Δ N = 24 V γc 3 f 2 Δ f . Equation 3
One can see an important result; the number of modes contained in some frequency range is proportional to the volume, and to the square of the frequency. Doubling the volume doubles the number of modes in a frequency range. Double the frequency quadruples the mode structure density. The more modes excited, the better the mode-mixing and the more uniform the microwave exposure inside of the reverberation chamber. In electronic mode stir excitation, one can see that bigger test chambers and higher frequencies are better.

A rule-of-thumb that has often been quoted in electronic mode-stir exposures is that for a given chamber volume and test frequency, the excitation bandwidth should be sufficient to excite at least 60 modes in an over-moded chamber for a statistically significant electric field uniformity. This may arrive at average electric field uniformity variations of about 1 dB. Since more is better, more than a hundred modes should be excited to achieve better than 10% maximum field variation.

Despite the promise of electronic mode-stir to establish rapid electronic testing on electronic time-scales, the concept still has enormous weaknesses. The first weakness is often overlooked, yet very important in RF testing. The typical implementation of electronic mode-stir generation, using a noise generator and a balanced mixer, results in a randomly-generated set of frequencies about the center frequency with the exclusion of the center frequency itself.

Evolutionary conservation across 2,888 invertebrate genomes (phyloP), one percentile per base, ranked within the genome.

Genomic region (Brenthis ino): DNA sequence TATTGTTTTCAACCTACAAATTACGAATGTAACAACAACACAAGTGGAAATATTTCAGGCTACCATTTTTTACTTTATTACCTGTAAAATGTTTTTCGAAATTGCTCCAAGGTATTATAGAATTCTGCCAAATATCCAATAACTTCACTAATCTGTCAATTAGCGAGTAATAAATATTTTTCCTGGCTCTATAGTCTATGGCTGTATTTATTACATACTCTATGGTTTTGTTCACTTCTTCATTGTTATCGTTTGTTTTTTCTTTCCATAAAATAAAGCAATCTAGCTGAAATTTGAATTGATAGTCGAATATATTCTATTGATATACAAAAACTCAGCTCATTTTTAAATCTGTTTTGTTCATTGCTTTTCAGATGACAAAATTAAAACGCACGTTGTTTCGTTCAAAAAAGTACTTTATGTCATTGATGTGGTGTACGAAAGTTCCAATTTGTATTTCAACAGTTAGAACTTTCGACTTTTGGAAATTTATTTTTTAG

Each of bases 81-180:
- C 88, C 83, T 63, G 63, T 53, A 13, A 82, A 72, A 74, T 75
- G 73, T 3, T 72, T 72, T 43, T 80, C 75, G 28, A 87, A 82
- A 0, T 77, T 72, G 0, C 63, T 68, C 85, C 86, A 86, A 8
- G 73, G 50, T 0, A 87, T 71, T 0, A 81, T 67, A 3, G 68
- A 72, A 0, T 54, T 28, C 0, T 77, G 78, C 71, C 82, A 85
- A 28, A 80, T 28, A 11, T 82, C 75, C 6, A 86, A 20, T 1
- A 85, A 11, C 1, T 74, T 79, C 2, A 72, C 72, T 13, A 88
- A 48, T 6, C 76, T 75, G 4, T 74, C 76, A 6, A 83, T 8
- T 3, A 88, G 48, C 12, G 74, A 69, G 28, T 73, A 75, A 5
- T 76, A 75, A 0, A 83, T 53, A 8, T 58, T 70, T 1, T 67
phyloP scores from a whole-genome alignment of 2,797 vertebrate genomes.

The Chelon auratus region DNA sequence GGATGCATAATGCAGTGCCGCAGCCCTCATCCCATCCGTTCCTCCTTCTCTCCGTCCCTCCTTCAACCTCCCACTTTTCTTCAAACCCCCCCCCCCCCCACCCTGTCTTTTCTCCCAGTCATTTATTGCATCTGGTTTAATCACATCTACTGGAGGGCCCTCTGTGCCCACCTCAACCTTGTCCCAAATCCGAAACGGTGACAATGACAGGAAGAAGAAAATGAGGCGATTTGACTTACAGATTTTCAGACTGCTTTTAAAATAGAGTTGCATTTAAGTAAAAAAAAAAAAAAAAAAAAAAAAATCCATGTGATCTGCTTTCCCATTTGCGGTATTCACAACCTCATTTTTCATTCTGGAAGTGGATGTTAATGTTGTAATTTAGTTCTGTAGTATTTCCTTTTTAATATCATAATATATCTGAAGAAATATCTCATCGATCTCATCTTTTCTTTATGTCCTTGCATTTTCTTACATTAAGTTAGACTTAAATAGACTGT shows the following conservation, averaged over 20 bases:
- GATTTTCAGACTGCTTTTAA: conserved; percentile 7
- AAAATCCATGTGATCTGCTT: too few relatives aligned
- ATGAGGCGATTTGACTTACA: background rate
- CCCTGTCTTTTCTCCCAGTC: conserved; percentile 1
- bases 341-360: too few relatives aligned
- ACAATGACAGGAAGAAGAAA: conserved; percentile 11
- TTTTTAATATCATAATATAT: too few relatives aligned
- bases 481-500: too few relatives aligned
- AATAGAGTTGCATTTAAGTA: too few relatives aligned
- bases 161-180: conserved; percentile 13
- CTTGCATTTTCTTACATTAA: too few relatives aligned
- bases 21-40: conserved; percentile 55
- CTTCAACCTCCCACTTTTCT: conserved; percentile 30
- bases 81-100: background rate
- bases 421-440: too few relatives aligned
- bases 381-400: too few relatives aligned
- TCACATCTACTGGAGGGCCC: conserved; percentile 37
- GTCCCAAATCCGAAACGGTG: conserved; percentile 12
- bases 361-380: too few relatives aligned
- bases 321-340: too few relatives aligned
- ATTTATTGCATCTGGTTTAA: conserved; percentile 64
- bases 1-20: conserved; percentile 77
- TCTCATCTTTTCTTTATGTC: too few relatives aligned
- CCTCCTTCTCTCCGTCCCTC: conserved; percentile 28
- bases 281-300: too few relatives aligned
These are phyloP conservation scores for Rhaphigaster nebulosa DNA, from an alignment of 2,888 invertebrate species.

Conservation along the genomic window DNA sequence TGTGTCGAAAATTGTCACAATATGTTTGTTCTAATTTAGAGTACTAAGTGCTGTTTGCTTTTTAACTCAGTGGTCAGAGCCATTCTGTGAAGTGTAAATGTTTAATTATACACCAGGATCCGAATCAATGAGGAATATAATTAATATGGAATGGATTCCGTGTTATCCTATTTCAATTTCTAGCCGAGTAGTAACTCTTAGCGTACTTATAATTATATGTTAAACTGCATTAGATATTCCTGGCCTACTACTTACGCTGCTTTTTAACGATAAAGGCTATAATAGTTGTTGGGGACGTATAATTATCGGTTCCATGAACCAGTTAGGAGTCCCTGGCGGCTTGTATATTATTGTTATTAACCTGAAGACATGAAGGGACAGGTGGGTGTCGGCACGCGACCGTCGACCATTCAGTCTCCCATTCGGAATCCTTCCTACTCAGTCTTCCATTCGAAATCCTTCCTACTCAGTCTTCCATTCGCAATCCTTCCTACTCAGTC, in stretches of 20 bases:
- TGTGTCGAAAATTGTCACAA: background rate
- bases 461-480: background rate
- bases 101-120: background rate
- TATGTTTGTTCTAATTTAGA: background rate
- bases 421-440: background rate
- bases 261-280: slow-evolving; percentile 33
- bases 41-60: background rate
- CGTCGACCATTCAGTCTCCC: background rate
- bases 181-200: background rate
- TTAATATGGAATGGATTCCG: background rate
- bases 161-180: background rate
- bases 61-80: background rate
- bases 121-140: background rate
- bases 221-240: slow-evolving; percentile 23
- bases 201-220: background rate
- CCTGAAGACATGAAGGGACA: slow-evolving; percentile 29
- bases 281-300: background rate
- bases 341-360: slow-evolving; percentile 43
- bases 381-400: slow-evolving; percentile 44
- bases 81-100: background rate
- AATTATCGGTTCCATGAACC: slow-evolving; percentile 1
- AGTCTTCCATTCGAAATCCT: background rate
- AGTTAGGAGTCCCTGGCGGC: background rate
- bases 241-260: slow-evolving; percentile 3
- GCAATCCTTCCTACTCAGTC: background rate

The second weakness of traditional electronic mode-stir exposure is far worse. Devices under examination that actually do have significant microwave frequency vulnerabilities will, almost by definition, have correspondingly significant energy absorption at those frequencies. This is a disaster for electronic mode-stir testing. DUEs with significant frequency-dependent microwave absorption therefore change the mode-structure of the excited chamber, and therefore change the average electric field incident upon themselves. Simply put, microwave-absorbing materials or devices exposed in electronic mode-stir chambers change the conditions of their own exposure. In searching for methods of standard industrial microwave exposure, electronic mode-stir is often seen as the first method to discard for this reason alone. There is thus a present need for a method of improving the uniformity of standardized microwave exposures while maximizing the exposure field level for a given RF input power.


The present invention is directed to a reverberating adaptive electromagnetic wave-stirred exposure apparatus and method, and in particular to a microwave-stirred exposure apparatus and method. The invention comprises a microwave chamber, one or more power amplifiers, a microwave generator, and one or more microwave sensors. The sensors reside within the microwave chamber and readings obtained from them are used to control the amplifiers and/or generator so as to create an adaptive system.

The reverberating adaptive microwave-stirred exposure apparatus preferably has sensors that detect selective absorption of microwave frequencies by a device under examination which is placed within the chamber. The apparatus is preferably automatically adjusted to compensate for any selective absorption that is exhibited by the device under examination.

The reverberating adaptive microwave-stirred exposure apparatus preferably has one or more microwave feeds into the chamber. The feeds are preferably x-axis, y-axis, and z-axis feeds.